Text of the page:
“Look at every path closely and deliberately, then ask ourselves this crucial question: Does this path have a heart? If it does, then the path is good. If it doesn't, it is of no use.” ~Carlos Castaneda

Thursday, July 10, 2008

I am the boss of me ...

Invictus
William Ernest Henley

Out of the night that covers me,
Black as the Pit from pole to pole,
I thank whatever gods may be
For my unconquerable soul.

In the fell clutch of circumstance
I have not winced nor cried aloud.
Under the bludgeonings of chance
My head is bloody, but unbowed.

Beyond this place of wrath and tears
Looms but the horror of the shade,
And yet the menace of the years
Finds, and shall find me, unafraid.

It matters not how strait the gate,
How charged with punishments the scroll,

I am the master of my fate;
I am the captain of my soul.

We are well into another July. Like all of the previous years, nothing seems to change except my age. The residents switch over and ascend to their new status: interns to residents, juniors to chiefs. Everyone is in their new role, but my role stays the same.

In this new academic year, I continue in my role as surgeon educator ... lecture, clinic, surgery. I am a team player. If my partners as for help, I am there. I have a difficult time "dumping" on others, instead "I suck it up". Again, I am a team player.

I try to model for my residents what I feel are good characteristics of an orthopaedic surgeon. Giving them insight into errors I and others have made in both thought and technique. I model characteristics I hope that they will pass on to those behind them and utilize in their practices. It is my way of giving back in homage to those who spent that time on me.

Today, I sit in my office after 7 waiting for a case and I am not on call. Why? I feel it is the right thing to do for the patient. On the other hand, my all of resident have gone home. I guess I can't expect that they too would feel the need to stay, but I can still hope.

So, I continue to model.

“Learn from yesterday, live for today, hope for tomorrow. The important thing is not to stop questioning.”
~Albert Einstein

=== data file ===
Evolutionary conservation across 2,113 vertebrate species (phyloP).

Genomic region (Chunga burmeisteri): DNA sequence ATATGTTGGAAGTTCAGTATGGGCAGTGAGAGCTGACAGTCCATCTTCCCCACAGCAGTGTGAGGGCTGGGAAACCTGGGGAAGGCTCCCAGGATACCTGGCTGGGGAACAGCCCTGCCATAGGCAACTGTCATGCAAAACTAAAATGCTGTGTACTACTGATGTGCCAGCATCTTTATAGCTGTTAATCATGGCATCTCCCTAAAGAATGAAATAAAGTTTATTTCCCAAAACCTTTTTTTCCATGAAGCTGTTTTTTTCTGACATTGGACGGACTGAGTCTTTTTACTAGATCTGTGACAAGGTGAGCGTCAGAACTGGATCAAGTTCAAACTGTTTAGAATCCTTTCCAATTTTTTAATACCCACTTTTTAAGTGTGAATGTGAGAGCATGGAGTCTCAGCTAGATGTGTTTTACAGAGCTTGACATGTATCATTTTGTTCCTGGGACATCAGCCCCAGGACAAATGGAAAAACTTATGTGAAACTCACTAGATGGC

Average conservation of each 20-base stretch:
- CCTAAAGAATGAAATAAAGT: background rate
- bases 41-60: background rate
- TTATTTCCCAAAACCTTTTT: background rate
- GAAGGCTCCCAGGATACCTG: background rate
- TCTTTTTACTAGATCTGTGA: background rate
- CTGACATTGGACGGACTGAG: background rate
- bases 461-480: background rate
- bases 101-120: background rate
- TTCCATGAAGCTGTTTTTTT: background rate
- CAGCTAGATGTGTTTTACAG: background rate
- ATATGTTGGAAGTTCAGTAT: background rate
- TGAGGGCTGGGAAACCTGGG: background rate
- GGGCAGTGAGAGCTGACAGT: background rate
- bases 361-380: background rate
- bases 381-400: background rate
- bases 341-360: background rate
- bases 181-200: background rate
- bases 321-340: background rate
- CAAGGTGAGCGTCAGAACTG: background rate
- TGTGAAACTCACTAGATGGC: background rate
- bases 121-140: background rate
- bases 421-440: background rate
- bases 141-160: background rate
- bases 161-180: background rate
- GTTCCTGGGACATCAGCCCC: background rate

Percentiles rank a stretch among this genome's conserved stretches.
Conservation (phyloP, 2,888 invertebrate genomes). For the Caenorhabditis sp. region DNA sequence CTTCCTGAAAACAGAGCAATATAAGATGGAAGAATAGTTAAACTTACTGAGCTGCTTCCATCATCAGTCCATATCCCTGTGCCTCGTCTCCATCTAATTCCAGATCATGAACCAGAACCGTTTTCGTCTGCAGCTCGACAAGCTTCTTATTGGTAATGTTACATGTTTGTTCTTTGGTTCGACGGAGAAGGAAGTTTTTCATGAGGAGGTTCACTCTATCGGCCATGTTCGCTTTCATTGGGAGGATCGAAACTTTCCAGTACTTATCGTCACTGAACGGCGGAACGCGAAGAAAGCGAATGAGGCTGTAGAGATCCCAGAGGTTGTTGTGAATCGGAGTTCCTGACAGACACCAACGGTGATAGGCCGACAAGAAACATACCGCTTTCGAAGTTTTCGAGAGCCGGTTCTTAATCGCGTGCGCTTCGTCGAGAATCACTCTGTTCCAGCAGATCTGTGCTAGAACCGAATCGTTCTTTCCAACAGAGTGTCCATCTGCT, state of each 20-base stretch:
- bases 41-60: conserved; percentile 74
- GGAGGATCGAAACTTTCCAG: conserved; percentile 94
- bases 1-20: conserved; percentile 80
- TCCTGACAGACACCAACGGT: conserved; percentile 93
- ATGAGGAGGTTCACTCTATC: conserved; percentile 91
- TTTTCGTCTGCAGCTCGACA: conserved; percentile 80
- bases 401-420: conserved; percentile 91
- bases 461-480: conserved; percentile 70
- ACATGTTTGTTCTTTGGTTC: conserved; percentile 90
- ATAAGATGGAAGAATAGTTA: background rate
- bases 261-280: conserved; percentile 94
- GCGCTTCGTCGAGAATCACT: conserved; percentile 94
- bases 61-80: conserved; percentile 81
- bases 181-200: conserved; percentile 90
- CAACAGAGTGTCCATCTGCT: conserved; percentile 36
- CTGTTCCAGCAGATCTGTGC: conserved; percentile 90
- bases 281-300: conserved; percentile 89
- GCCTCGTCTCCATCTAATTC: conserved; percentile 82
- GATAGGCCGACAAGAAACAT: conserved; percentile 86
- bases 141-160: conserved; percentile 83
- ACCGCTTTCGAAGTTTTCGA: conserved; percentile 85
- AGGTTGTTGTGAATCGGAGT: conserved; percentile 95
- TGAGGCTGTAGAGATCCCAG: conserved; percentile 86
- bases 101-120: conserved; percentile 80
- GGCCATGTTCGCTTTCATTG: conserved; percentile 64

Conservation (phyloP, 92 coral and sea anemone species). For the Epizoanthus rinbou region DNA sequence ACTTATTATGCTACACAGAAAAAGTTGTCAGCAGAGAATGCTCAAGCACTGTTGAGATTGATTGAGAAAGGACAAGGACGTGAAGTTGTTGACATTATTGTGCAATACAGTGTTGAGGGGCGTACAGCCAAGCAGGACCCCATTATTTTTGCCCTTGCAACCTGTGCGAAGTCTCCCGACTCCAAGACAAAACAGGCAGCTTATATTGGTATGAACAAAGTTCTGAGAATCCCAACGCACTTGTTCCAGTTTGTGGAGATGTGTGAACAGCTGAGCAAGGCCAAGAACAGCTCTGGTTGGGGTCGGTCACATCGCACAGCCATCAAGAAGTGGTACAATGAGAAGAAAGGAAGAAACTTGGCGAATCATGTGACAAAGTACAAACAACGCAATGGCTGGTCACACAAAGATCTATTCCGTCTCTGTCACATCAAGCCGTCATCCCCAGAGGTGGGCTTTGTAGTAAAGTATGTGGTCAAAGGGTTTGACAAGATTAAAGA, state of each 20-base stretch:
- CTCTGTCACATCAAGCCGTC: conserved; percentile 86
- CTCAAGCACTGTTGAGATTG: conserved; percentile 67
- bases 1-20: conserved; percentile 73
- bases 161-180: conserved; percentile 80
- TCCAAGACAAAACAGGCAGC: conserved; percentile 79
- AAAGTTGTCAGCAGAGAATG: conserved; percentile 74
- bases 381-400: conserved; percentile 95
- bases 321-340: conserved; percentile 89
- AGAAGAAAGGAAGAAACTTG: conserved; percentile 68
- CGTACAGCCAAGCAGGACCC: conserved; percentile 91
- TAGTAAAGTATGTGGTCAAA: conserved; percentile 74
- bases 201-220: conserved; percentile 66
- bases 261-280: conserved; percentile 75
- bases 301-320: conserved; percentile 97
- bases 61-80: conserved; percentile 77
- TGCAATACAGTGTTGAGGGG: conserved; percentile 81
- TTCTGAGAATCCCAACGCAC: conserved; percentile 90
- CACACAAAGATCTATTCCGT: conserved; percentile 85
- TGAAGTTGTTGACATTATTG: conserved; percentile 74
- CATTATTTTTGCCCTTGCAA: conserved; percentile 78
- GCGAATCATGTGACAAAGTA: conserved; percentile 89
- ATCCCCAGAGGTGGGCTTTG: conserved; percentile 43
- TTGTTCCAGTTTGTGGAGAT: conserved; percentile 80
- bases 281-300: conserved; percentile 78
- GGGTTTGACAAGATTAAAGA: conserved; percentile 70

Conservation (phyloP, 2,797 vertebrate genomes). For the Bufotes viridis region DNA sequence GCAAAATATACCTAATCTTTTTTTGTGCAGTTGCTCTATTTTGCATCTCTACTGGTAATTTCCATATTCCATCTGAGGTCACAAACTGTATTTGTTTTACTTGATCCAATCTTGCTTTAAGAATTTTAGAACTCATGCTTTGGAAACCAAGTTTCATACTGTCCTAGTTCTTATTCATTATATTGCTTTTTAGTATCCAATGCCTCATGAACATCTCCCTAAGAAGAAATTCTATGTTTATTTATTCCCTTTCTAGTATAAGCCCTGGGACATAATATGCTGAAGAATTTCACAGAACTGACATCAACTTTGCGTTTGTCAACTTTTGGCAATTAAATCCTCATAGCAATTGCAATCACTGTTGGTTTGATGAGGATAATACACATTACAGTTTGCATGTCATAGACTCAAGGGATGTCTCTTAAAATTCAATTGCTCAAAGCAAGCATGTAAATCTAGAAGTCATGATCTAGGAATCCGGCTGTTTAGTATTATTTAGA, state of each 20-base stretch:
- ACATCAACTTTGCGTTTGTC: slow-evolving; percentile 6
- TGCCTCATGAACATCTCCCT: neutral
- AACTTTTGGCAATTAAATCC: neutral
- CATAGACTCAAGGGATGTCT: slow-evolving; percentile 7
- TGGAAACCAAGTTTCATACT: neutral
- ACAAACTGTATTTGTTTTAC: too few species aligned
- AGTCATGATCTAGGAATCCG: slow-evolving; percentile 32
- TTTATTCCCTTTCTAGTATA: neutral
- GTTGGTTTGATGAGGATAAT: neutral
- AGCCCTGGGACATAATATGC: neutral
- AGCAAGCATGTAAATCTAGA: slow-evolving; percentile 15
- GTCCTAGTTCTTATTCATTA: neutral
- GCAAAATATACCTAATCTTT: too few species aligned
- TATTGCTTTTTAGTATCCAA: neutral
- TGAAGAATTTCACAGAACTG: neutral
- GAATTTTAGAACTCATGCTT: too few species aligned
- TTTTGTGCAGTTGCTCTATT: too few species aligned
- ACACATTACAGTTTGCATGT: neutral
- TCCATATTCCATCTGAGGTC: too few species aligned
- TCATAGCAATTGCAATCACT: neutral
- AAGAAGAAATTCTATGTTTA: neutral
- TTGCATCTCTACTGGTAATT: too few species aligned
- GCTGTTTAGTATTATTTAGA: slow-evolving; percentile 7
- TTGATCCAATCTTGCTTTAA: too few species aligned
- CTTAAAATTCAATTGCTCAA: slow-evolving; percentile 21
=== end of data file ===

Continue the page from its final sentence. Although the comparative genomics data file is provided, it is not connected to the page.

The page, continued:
6 Comments:

Chrysalis Angel said...

Make sure not to pay a price in balance. I have a dear friend suffering with their choice of patients over family...it is a balancing act one needs to find in order to answer both the call, and their ability to have those they love nearby to fortify and encourage them.

Bridget said...

One of the more frustrating and educational experiences in life is to be a good human being in hopes that those attributes will rub off on those around you. Frustrating because they sometimes don't rub off and educational because you learn more about your character and those around you (which can lead back to frustrating and frankly disappointing). It is hard to break away from feeling responsible for what others do when you care.

This posting reminded me of one of my favorite quotes (posted on my fridge):
"Waste no more time arguing about what a good man should be. Be one."
~Marcus Aurelius

I am always moved by your postings. 'Invictus' hit home with me today - perhaps it's because I am starting my own "New Year" (post 36th bday). Thank you, Aki.

Wide-eyed & Hopeful,
~Bridget

make mine trauma said...

Aki, how have you been?
Unfortunately, it seems you can't teach work ethic to someone over the age of 18.
I too try to impart my standards on others (as a mentor for new scrub techs) but I am finally learning that others either have it or they don't. That is to say that my example will not change their behavior. All it does is frustrate me and make me a little bit angry!
It must be even much more frustrating in your role as educator. But, as I am sure you have experienced, there are those who you have modeled that shine through and make you very proud to have been a part of their path. So, you are right, there is hope.

Midwife with a Knife said...

Your residents are allowed to go home while there are still cases waiting to go? I mean... seriously? REALLY? That just seems so weird to me.


That never would have flown where I was a resident. Although we would pitch in and round for whoever it was who had to stay late.....

Geoffrey W. Rutledge, MD, PhD said...

Hi, I think your blog is terrific, and I would like to feature you on Wellsphere (http://www.wellsphere.com). Would you drop me an email?
Good health!
Geoff
--
Geoffrey W. Rutledge, MD, PhD
http://medblog.wellsphere.com

Nurse and Hospital Stories said...

"So, I continue to model."

haha. and those people that are watching you are already gone. That is indeed a true model, eh. Love this post.

Thanks for sharing,
Peny@Baby phat scrubs